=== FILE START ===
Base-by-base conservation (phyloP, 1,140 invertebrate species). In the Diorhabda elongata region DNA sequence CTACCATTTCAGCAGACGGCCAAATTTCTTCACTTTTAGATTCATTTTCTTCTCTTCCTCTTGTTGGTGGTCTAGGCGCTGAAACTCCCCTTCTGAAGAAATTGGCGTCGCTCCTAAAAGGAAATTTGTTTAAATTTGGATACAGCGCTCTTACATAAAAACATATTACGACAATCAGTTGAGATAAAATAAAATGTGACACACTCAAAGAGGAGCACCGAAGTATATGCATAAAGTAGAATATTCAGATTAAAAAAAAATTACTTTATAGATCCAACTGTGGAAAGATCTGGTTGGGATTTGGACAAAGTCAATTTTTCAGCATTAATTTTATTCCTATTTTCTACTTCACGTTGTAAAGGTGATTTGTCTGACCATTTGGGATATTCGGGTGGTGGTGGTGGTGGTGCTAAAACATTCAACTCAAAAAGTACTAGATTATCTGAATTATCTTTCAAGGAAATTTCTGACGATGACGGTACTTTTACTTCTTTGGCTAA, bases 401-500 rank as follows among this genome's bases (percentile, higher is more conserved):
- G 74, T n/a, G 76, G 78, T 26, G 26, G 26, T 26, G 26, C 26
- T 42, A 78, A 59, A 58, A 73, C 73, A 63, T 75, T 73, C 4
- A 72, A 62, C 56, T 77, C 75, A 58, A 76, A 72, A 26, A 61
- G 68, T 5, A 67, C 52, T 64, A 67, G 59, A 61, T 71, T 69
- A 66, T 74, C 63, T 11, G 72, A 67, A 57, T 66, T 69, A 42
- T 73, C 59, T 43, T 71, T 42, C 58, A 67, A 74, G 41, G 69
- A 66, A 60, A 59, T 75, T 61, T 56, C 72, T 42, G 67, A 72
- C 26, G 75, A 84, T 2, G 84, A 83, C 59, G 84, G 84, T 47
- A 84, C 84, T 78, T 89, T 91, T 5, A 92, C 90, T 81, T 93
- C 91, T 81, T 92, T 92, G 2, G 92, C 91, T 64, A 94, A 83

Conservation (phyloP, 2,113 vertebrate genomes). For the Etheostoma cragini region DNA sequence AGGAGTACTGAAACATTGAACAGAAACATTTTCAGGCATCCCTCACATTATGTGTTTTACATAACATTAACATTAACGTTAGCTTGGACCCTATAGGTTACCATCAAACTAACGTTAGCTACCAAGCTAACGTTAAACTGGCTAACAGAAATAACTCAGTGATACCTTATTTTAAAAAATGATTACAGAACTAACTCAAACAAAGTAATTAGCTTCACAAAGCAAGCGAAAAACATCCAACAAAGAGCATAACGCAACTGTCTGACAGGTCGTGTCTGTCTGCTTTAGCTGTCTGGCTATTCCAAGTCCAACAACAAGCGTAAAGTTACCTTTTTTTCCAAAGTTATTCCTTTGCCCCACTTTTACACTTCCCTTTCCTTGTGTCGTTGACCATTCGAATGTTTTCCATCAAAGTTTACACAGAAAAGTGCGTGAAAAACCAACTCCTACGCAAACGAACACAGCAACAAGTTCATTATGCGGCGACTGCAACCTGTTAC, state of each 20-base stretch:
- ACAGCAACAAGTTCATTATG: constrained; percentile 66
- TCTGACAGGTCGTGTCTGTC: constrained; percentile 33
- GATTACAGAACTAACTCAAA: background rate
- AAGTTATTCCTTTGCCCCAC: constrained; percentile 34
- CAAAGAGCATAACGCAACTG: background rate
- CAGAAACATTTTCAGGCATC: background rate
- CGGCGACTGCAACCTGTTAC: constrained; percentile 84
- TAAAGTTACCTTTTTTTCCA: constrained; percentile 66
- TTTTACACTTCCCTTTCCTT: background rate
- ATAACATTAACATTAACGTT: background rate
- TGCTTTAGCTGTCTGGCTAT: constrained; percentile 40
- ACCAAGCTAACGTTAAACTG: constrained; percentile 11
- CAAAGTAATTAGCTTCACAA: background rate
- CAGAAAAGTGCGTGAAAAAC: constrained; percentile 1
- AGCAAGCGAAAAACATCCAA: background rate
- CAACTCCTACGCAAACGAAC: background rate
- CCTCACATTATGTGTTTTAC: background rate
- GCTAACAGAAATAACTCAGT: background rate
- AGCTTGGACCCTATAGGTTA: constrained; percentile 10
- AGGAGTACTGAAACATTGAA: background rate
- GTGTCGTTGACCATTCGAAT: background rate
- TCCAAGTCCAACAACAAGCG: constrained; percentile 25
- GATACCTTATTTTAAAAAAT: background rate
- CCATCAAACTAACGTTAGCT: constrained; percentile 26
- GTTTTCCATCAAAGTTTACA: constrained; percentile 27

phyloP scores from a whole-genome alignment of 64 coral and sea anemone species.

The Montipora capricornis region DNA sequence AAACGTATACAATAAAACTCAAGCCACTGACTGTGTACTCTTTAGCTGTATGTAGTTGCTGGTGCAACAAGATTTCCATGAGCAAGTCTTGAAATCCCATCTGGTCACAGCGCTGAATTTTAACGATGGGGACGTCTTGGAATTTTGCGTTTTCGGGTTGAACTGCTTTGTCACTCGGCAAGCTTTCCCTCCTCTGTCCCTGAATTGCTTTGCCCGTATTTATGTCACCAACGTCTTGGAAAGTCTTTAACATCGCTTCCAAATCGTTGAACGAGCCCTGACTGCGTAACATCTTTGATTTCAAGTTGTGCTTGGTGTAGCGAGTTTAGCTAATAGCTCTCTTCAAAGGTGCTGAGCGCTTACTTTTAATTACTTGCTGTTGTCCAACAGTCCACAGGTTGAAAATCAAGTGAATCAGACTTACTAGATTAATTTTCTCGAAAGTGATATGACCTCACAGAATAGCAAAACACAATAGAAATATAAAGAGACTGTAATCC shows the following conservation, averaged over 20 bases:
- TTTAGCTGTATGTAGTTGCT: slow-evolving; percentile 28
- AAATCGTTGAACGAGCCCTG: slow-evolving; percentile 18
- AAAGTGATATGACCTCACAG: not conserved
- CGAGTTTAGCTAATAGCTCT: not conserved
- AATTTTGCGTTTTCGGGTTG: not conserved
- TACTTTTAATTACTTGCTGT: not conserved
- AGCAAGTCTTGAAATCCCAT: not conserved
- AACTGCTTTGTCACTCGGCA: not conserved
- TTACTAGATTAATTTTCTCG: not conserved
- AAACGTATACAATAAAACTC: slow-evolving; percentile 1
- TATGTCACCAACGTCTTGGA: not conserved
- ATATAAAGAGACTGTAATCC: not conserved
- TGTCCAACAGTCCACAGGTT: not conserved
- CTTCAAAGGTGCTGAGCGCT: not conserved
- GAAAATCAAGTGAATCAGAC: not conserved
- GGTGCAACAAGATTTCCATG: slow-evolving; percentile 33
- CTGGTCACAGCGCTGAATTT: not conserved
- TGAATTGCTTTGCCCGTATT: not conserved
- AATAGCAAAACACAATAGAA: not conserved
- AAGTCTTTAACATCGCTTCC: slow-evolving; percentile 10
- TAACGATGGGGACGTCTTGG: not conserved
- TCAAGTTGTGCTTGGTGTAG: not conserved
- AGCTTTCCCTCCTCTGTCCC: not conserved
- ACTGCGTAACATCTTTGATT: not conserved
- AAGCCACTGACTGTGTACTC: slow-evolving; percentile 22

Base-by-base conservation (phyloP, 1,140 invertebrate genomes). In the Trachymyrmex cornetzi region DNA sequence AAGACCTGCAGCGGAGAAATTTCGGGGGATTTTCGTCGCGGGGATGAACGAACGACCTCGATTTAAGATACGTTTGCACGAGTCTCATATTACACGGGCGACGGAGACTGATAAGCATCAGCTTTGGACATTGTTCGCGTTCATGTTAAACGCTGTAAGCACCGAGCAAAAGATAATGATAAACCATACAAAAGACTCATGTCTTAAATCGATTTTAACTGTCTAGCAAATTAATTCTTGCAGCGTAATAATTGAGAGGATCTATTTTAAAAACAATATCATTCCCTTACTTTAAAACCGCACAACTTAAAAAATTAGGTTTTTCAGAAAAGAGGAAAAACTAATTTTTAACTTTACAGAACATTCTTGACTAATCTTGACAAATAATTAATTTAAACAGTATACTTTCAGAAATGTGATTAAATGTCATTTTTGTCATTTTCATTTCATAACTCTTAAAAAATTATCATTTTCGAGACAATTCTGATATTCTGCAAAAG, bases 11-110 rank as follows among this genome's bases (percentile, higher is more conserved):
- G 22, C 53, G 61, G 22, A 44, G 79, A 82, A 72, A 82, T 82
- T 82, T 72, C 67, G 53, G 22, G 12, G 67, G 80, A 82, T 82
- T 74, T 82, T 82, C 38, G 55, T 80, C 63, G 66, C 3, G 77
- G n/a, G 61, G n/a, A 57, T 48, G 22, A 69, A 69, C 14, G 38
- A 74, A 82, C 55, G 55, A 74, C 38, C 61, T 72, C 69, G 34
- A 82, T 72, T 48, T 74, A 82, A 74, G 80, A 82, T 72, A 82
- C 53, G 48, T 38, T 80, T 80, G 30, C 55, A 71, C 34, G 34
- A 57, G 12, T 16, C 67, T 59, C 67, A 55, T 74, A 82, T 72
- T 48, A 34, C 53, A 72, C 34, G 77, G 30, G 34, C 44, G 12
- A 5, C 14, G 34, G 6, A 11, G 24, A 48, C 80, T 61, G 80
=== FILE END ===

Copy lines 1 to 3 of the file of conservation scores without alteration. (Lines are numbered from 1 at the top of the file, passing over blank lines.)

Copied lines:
Base-by-base conservation (phyloP, 1,140 invertebrate species). In the Diorhabda elongata region DNA sequence CTACCATTTCAGCAGACGGCCAAATTTCTTCACTTTTAGATTCATTTTCTTCTCTTCCTCTTGTTGGTGGTCTAGGCGCTGAAACTCCCCTTCTGAAGAAATTGGCGTCGCTCCTAAAAGGAAATTTGTTTAAATTTGGATACAGCGCTCTTACATAAAAACATATTACGACAATCAGTTGAGATAAAATAAAATGTGACACACTCAAAGAGGAGCACCGAAGTATATGCATAAAGTAGAATATTCAGATTAAAAAAAAATTACTTTATAGATCCAACTGTGGAAAGATCTGGTTGGGATTTGGACAAAGTCAATTTTTCAGCATTAATTTTATTCCTATTTTCTACTTCACGTTGTAAAGGTGATTTGTCTGACCATTTGGGATATTCGGGTGGTGGTGGTGGTGGTGCTAAAACATTCAACTCAAAAAGTACTAGATTATCTGAATTATCTTTCAAGGAAATTTCTGACGATGACGGTACTTTTACTTCTTTGGCTAA, bases 401-500 rank as follows among this genome's bases (percentile, higher is more conserved):
- G 74, T n/a, G 76, G 78, T 26, G 26, G 26, T 26, G 26, C 26
- T 42, A 78, A 59, A 58, A 73, C 73, A 63, T 75, T 73, C 4